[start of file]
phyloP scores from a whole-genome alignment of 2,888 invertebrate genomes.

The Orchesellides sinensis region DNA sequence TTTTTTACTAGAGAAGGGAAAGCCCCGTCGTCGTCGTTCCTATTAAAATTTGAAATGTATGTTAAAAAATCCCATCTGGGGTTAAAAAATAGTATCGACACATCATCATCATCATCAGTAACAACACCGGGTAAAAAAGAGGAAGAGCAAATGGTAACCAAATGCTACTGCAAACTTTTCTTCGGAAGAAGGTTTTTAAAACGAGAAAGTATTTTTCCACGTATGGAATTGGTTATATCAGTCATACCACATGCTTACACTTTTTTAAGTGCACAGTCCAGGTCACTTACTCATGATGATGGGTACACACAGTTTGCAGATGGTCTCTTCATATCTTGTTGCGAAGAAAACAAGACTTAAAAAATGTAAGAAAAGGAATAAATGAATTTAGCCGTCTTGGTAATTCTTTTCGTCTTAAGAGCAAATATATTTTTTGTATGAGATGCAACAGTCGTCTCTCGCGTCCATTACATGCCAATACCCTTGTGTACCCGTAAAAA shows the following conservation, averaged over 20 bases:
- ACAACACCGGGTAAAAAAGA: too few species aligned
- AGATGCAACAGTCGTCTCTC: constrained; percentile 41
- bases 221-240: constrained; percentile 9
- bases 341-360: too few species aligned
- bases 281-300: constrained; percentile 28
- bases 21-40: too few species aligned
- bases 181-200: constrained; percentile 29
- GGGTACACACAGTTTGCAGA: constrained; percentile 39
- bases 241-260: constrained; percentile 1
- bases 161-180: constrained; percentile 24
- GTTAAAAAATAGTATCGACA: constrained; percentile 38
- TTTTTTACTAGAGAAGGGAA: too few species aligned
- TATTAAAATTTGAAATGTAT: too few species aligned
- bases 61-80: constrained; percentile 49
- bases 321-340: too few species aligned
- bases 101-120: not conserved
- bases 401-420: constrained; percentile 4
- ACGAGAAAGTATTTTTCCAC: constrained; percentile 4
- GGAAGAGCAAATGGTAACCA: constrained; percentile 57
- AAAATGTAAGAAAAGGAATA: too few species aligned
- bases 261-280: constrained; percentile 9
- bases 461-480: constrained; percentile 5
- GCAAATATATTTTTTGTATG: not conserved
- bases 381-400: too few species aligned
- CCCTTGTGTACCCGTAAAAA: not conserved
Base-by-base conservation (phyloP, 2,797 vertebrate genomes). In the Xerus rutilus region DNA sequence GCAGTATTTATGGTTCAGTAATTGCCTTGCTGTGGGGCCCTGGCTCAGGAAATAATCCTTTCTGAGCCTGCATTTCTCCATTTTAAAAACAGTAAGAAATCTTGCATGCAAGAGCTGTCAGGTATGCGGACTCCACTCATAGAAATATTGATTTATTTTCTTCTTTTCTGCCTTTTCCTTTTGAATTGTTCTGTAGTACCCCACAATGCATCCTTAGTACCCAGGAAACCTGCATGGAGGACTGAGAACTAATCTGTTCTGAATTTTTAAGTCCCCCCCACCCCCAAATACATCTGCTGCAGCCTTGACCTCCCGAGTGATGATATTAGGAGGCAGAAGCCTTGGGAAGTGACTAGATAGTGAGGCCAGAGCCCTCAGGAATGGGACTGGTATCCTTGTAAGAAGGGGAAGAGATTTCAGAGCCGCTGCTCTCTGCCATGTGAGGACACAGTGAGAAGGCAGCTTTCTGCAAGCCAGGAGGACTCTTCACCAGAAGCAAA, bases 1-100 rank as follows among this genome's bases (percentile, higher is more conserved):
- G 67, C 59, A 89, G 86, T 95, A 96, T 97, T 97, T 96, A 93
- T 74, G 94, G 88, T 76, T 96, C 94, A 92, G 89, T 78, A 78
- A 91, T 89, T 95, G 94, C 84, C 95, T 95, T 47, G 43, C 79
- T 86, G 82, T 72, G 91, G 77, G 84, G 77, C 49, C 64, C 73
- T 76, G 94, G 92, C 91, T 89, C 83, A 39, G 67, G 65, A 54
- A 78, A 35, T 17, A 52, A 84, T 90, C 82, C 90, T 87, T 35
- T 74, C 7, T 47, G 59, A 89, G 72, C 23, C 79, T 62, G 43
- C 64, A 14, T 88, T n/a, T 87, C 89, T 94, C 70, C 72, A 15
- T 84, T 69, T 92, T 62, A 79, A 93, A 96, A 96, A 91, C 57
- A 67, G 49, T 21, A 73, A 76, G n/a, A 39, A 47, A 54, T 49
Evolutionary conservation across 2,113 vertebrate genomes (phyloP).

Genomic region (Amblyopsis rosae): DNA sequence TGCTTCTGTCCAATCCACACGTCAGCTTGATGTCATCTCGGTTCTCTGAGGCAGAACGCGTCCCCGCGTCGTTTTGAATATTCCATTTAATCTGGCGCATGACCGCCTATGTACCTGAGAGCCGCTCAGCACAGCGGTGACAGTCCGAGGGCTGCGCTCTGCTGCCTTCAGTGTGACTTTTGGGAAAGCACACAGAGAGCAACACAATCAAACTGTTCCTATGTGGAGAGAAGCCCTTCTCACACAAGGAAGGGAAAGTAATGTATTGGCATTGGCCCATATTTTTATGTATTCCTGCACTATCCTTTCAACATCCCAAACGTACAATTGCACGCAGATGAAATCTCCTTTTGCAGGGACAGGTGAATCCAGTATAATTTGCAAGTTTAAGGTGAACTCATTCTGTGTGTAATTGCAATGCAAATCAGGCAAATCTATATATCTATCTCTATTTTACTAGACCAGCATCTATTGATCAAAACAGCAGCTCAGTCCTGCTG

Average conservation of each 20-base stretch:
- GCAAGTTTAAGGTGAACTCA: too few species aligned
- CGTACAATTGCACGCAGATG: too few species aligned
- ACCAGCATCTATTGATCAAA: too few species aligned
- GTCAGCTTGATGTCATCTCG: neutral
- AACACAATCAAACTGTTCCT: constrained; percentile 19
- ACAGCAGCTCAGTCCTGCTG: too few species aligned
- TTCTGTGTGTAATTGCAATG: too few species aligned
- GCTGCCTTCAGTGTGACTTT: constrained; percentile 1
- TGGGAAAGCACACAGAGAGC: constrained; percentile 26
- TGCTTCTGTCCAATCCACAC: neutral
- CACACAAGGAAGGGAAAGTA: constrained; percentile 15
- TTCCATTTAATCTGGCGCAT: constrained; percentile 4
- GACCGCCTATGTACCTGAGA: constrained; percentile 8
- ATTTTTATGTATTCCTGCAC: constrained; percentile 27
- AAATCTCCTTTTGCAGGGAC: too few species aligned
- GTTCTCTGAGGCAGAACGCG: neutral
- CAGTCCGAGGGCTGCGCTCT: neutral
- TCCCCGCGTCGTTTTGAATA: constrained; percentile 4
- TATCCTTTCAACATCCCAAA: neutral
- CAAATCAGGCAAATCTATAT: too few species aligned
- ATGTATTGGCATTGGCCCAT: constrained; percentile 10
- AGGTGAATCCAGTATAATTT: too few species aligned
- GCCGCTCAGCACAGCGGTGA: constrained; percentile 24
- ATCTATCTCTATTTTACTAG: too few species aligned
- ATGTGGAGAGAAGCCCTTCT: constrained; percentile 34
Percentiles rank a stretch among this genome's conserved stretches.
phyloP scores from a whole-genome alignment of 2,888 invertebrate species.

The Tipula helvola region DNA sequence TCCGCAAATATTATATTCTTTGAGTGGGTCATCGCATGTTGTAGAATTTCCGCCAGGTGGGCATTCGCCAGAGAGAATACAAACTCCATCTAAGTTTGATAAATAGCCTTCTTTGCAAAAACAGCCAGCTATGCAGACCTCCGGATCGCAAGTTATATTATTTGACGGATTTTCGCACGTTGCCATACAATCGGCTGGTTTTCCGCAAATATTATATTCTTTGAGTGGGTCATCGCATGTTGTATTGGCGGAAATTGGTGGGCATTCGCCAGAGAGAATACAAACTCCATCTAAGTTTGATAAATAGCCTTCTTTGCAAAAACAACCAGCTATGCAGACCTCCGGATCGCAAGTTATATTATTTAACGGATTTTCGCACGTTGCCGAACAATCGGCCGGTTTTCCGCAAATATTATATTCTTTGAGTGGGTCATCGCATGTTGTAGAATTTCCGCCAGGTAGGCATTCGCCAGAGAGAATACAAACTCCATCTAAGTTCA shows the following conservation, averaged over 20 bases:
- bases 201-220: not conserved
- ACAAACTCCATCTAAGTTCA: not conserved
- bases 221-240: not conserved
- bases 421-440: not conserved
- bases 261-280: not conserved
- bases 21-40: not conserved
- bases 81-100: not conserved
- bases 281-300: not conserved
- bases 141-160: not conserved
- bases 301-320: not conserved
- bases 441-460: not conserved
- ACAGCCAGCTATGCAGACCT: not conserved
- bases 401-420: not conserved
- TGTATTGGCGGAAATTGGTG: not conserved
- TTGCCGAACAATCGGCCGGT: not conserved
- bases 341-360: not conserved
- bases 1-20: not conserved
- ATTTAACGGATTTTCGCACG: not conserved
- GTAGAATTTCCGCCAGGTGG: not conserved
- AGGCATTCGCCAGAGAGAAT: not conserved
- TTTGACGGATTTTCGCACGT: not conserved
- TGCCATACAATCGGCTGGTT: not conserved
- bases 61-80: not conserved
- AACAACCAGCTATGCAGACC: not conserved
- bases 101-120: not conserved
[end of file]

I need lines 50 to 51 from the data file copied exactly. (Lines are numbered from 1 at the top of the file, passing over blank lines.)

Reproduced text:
- TGGGAAAGCACACAGAGAGC: constrained; percentile 26
- TGCTTCTGTCCAATCCACAC: neutral